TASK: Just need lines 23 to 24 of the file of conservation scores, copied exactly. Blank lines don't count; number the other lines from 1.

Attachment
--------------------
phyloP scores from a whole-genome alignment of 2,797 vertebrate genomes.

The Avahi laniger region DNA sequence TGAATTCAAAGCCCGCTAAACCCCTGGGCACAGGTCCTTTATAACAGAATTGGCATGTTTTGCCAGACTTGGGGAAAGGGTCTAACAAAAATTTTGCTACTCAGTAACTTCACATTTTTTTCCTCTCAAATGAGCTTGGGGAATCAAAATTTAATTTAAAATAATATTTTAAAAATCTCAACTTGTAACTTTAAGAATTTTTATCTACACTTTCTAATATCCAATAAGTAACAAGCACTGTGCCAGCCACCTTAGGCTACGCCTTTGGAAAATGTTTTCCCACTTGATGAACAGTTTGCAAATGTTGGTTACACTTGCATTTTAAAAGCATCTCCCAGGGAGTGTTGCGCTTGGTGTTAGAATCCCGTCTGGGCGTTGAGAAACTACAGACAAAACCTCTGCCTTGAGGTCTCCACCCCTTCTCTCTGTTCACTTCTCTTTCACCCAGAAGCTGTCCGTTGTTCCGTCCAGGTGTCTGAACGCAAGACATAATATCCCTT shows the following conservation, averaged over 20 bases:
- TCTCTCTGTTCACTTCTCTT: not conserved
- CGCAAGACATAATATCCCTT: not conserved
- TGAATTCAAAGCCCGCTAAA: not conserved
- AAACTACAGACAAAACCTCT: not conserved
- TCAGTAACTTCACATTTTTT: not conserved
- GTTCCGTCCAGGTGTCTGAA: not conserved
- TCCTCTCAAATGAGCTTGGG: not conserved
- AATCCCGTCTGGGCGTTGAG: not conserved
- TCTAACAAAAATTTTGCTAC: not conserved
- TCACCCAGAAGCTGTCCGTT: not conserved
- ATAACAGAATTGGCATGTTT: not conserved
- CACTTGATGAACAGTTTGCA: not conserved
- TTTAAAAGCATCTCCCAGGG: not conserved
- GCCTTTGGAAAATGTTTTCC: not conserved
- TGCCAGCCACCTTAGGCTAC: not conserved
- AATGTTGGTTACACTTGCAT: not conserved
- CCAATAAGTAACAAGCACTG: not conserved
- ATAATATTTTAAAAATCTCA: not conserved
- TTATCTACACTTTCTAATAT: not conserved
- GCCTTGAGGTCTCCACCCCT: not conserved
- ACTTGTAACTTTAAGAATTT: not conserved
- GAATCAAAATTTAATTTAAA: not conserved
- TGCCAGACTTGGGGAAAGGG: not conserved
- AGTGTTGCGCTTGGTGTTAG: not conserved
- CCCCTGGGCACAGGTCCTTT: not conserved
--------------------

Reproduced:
- ACTTGTAACTTTAAGAATTT: not conserved
- GAATCAAAATTTAATTTAAA: not conserved